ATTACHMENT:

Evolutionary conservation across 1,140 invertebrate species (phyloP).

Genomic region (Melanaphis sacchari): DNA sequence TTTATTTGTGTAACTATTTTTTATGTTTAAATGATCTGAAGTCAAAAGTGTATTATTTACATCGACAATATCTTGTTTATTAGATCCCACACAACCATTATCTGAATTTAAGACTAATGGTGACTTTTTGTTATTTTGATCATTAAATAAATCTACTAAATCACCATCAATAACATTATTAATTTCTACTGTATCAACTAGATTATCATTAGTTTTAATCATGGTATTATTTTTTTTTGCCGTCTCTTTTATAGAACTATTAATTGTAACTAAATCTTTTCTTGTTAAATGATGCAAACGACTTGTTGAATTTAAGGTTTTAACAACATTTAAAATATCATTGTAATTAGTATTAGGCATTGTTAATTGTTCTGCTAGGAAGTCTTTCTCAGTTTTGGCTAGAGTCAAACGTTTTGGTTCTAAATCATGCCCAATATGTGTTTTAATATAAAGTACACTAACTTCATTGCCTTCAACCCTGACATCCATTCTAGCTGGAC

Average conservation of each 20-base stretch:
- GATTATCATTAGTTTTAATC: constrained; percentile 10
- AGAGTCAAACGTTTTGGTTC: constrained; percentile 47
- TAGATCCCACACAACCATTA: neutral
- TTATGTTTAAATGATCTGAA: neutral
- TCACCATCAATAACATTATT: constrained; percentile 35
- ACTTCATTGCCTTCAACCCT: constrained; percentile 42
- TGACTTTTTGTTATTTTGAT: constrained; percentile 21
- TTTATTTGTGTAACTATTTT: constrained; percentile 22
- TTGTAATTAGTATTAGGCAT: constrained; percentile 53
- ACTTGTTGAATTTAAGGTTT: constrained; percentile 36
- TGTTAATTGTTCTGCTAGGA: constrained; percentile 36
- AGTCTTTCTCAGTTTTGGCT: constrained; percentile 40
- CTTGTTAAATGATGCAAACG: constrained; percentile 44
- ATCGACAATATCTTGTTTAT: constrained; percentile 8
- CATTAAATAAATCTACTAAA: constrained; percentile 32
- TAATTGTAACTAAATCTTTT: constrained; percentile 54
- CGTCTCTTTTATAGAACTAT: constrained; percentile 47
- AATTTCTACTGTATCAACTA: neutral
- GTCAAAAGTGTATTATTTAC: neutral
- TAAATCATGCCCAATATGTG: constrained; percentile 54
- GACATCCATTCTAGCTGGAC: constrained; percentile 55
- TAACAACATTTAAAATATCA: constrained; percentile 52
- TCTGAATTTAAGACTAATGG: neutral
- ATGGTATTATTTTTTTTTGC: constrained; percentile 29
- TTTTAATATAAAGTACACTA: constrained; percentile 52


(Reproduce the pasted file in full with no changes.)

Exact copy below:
Evolutionary conservation across 1,140 invertebrate species (phyloP).

Genomic region (Melanaphis sacchari): DNA sequence TTTATTTGTGTAACTATTTTTTATGTTTAAATGATCTGAAGTCAAAAGTGTATTATTTACATCGACAATATCTTGTTTATTAGATCCCACACAACCATTATCTGAATTTAAGACTAATGGTGACTTTTTGTTATTTTGATCATTAAATAAATCTACTAAATCACCATCAATAACATTATTAATTTCTACTGTATCAACTAGATTATCATTAGTTTTAATCATGGTATTATTTTTTTTTGCCGTCTCTTTTATAGAACTATTAATTGTAACTAAATCTTTTCTTGTTAAATGATGCAAACGACTTGTTGAATTTAAGGTTTTAACAACATTTAAAATATCATTGTAATTAGTATTAGGCATTGTTAATTGTTCTGCTAGGAAGTCTTTCTCAGTTTTGGCTAGAGTCAAACGTTTTGGTTCTAAATCATGCCCAATATGTGTTTTAATATAAAGTACACTAACTTCATTGCCTTCAACCCTGACATCCATTCTAGCTGGAC

Average conservation of each 20-base stretch:
- GATTATCATTAGTTTTAATC: constrained; percentile 10
- AGAGTCAAACGTTTTGGTTC: constrained; percentile 47
- TAGATCCCACACAACCATTA: neutral
- TTATGTTTAAATGATCTGAA: neutral
- TCACCATCAATAACATTATT: constrained; percentile 35
- ACTTCATTGCCTTCAACCCT: constrained; percentile 42
- TGACTTTTTGTTATTTTGAT: constrained; percentile 21
- TTTATTTGTGTAACTATTTT: constrained; percentile 22
- TTGTAATTAGTATTAGGCAT: constrained; percentile 53
- ACTTGTTGAATTTAAGGTTT: constrained; percentile 36
- TGTTAATTGTTCTGCTAGGA: constrained; percentile 36
- AGTCTTTCTCAGTTTTGGCT: constrained; percentile 40
- CTTGTTAAATGATGCAAACG: constrained; percentile 44
- ATCGACAATATCTTGTTTAT: constrained; percentile 8
- CATTAAATAAATCTACTAAA: constrained; percentile 32
- TAATTGTAACTAAATCTTTT: constrained; percentile 54
- CGTCTCTTTTATAGAACTAT: constrained; percentile 47
- AATTTCTACTGTATCAACTA: neutral
- GTCAAAAGTGTATTATTTAC: neutral
- TAAATCATGCCCAATATGTG: constrained; percentile 54
- GACATCCATTCTAGCTGGAC: constrained; percentile 55
- TAACAACATTTAAAATATCA: constrained; percentile 52
- TCTGAATTTAAGACTAATGG: neutral
- ATGGTATTATTTTTTTTTGC: constrained; percentile 29
- TTTTAATATAAAGTACACTA: constrained; percentile 52